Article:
Westminster Abbey – entrance to the cloisters c.1860

Entering the Abbey by a side door from the cloisters the procession turned to the left along the aisle, and then traversed the whole length of the nave. The beadsmen and vergers headed the pageant, then came the choir; after them the dignitaries of the cathedral followed; then the coffin, borne by eight men, and then the great mass of the mourners and followers. The pall was borne by the Marquis of Chandos, Mr. G. C. Glyn, M.P., Mr. Joseph Locke, M.P., Sir Roderick Murchison, Mr. Samuel Beale, and Mr. John Chapman. As the procession advanced slowly up the nave the choir, accompanied by the organ, chanted the sentences from the office for the burial of the dead, “I am the resurrection and the life,” ” I know that my Redeemer liveth,” and ” We brought nothing into this world ;” from the music of Dr. Croft. Entering the choir, a few minutes were occupied by the mourners and friends in taking the seats assigned to them, and then the service proceeded. The Psalm beginning, ” I said I will take heed to my ways “ was sung by the choir to the burial chant of Dr. Purcell. Then followed the lesson, taken from the 15th chapter of the 1st Epistle to the Corinthians, commencing “Now is Christ risen from the dead,” which was read in an impressive manner by the Rev. Canon Jennings. After the Lesson the choir sang an anthem, commencing, ” When the ear heard me,” taken from the 29th chapter of Job. Leaving the choir, the procession passed towards the grave situated in the middle of the nave.

Around or in the immediate vicinity of this centre of attraction, stood many public men who had taken no part in the funeral procession. Among these were Sir John Lawrence, Sir George Bonham, Sir John Burgoyne, Sir Harry Jones, Colonel J. W. Gordon, Colonel Lysons, Sir Proby Cautley, Sir F. Smith, M.P., Sir Peter Fairbairn, the Hon. R. Grimston, Mr. Selwyn, M.P., Mr. Tito, M.P., Mr. Ayrton, M.P., Mr. Bovill, M.P., Mr. Cobbold, M.P., Mr. Ingram, M.P.,Mr. Arthur Mills, M.P.; Professors Baden Powell, Stokes, Sharpey, Eaton Hodgkinson, Donaldson. Owen, and Wheatstone: Mr. C. W. Dilke, Mr. Mark Lemon, Mr. Serjeant Shee, Mr. David Waddington, Sir Cusack Roney, Mr. J. Bramley Moore, the Master of Dulwich College, and many others.

Arrived at the grave, the choir sang the portion of the service beginning, ” Man that is born of a woman,” continuing, “In the midst of life we are in death,” from the music of Croft; -and concluding, “Thou knowest, Lord, the secrets of our hearts,” from that of Purcell. The Very Rev. the Dean then read – at times under the influence of strong emotion  – the passage, ” Forasmuch as it hath pleased Almighty God ;” and at its conclusion, and while the body was being consigned to the grave, the choir chanted, in a manner marvellously touching and Impressive, “I heard a voice from heaven,” to the funeral anthem of Dr. Croft. The ceremony concluded with the benediction, which was pronounced by the Dean. Mr. Turle, the organist of the Abbey, was at his post on the occasion. Much of the music was the same as he played at the funeral of Lord Nelson.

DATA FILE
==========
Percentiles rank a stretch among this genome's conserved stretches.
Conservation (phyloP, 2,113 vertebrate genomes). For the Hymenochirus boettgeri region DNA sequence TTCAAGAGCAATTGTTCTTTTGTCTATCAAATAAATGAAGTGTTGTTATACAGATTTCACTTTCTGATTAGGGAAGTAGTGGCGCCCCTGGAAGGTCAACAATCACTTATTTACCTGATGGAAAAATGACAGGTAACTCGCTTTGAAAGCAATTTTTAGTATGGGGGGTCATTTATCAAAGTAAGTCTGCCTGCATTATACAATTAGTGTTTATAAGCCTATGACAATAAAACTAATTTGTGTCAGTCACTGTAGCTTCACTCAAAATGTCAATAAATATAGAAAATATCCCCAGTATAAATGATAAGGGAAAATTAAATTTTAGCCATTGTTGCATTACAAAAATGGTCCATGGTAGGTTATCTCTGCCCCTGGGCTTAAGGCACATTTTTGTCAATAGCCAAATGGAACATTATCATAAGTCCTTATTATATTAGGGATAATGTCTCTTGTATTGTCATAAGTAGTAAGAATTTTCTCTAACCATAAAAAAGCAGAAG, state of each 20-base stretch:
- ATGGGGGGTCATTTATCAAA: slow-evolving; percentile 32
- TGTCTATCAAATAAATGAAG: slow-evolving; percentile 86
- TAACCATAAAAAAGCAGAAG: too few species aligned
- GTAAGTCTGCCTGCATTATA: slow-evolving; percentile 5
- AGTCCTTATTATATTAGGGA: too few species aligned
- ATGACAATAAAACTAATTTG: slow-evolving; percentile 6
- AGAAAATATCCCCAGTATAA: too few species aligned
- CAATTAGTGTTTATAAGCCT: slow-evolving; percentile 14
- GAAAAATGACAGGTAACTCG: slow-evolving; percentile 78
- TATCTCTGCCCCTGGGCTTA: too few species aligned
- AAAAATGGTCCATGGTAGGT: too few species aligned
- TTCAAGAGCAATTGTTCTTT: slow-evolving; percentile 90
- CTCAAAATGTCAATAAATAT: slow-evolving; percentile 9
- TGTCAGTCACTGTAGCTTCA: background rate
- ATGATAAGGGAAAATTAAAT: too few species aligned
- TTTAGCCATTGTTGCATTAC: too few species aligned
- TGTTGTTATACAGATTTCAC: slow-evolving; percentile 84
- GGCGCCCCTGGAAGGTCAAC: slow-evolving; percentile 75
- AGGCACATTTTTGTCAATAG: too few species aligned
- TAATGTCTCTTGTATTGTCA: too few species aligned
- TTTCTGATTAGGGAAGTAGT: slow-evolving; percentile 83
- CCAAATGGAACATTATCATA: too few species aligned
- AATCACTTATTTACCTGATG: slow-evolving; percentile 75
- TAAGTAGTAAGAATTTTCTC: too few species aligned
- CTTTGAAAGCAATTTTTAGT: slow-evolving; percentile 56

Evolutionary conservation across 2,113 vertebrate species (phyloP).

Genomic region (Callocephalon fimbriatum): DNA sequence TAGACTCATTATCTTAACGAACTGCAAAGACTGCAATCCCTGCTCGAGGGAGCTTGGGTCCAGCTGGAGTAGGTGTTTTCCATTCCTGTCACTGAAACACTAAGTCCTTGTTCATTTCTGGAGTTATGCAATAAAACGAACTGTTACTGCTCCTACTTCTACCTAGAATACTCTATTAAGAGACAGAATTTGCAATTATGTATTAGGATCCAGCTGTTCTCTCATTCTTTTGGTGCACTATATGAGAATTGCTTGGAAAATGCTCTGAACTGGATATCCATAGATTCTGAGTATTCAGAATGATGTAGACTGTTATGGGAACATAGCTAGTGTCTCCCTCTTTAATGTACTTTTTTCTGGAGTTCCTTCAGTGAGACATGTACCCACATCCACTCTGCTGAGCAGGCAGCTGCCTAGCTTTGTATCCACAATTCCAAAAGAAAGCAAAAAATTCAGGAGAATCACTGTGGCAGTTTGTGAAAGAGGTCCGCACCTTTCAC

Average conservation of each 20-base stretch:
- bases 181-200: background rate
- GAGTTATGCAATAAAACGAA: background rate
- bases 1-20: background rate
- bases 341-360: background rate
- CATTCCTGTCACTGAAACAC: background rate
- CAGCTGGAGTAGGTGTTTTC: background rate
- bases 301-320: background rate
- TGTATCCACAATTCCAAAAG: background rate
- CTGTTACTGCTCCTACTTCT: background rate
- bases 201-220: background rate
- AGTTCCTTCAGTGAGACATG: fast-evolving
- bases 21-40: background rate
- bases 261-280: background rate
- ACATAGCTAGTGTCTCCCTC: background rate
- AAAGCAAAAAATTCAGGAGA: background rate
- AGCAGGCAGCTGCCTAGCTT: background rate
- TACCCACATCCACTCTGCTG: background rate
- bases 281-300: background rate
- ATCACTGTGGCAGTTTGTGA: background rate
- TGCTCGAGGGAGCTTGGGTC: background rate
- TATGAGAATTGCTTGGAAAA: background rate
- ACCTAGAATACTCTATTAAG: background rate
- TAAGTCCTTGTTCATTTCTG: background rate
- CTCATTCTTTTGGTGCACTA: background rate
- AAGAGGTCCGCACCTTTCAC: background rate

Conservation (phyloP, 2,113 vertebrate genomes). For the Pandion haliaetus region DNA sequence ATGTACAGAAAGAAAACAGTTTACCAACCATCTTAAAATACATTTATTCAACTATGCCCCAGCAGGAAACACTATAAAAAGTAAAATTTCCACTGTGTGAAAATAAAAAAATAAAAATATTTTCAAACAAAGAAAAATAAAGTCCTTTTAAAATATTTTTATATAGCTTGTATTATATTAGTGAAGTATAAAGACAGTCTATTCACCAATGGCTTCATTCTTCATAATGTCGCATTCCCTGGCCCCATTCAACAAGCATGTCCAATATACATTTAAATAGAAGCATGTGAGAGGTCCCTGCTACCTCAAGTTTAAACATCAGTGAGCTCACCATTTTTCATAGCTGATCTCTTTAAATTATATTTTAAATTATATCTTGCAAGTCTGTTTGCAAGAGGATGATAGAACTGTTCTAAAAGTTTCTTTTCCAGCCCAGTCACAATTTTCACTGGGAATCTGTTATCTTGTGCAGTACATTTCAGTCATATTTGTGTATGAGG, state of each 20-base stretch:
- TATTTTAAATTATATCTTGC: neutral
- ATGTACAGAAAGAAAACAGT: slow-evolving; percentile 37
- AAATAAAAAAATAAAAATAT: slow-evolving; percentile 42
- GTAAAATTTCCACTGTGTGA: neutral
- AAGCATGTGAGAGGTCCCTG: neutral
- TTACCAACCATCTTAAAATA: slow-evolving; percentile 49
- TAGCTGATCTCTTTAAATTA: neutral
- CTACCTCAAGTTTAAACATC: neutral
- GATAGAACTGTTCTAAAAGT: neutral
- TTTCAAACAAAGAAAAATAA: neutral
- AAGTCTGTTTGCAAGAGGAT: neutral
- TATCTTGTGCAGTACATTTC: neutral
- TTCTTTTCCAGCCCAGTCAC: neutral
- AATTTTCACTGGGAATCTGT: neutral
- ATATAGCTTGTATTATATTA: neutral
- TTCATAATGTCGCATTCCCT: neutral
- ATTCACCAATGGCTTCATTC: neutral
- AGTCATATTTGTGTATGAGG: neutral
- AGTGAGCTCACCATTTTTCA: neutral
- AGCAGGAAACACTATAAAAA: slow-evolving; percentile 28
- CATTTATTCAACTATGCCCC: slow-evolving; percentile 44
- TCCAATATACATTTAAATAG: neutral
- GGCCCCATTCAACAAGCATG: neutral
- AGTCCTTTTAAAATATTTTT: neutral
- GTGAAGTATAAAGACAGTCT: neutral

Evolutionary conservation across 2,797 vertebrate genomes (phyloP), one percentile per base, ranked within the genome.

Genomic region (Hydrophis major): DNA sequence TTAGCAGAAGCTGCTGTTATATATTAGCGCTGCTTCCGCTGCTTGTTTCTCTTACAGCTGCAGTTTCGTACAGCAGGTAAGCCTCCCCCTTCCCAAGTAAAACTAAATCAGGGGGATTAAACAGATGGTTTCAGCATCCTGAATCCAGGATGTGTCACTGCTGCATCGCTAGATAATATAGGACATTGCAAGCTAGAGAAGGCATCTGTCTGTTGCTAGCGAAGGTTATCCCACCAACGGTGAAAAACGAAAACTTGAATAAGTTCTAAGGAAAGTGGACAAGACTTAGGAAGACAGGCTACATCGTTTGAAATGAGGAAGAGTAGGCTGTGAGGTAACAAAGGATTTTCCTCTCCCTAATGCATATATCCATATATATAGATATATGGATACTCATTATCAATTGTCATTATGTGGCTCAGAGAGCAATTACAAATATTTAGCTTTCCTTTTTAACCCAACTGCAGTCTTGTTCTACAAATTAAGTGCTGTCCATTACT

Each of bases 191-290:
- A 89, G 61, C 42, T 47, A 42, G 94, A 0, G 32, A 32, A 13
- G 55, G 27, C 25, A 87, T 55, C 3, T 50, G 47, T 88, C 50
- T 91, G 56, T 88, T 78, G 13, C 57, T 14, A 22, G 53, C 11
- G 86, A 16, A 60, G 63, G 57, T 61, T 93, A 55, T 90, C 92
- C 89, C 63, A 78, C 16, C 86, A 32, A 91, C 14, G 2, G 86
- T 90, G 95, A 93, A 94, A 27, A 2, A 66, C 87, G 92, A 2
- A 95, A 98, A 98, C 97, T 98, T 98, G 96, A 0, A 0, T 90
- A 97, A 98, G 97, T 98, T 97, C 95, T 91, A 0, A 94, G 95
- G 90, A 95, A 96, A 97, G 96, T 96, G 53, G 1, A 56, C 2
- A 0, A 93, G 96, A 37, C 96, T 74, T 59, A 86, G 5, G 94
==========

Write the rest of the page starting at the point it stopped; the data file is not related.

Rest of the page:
The remains of Mr. Stephenson are placed in immediate contiguity to those of Telford, the celebrated engineer of his day, and that more by chance than design. Men of kindred genius, and engaged in kindred enterprises, they lie at last side by side. Stephenson was wont to say that, had Telford been buried in some quiet country churchyard, he should have wished hIs remains to be interred along with him there; but since he lay In Westminster Abbey that was an idle wish.

It is gratifying to be able to state that Mr. Stephenson has bequeathed by his will a sum amounting to £25,000 to various public institutions, located chiefly in Newcastle- upon-Tyne, in the vicinity of which he was born, and with which so great a portion of his life was so closely identified. To the Newcastle Infirmary he has given  £ 10,000; to the Literary and Philosophical InstitutIon of that town, £ 7,000; to the Institution of Mining Engineers there, £ 2,000; to the Institution of Civil Engineers, London, £ 2,000; to the Society for Promoting Christian Knowledge, £ 2,000, and to the Society for Providing Additional Curates In Populous Places, £ 2,000.

(BY ELECTRIC  AND INTERNATIONAL TELEGRAPH.)

At Sunderland, Shields, and Whitby all the places of business were closed in the afternoon. The ships carried their flags half -mast high, while muffled peals rang from the churches. At Newcastle and Gateshead the same marks of respect were paid; and in the former town a special service was held at half-past 11, and was attended by 1,000 workmen, who, dressed in black, walked in procession four abreast from the different factories. The church was crowded, and a funeral sermon was preached by the vicar.

from The Times, Saturday, October 22, 1859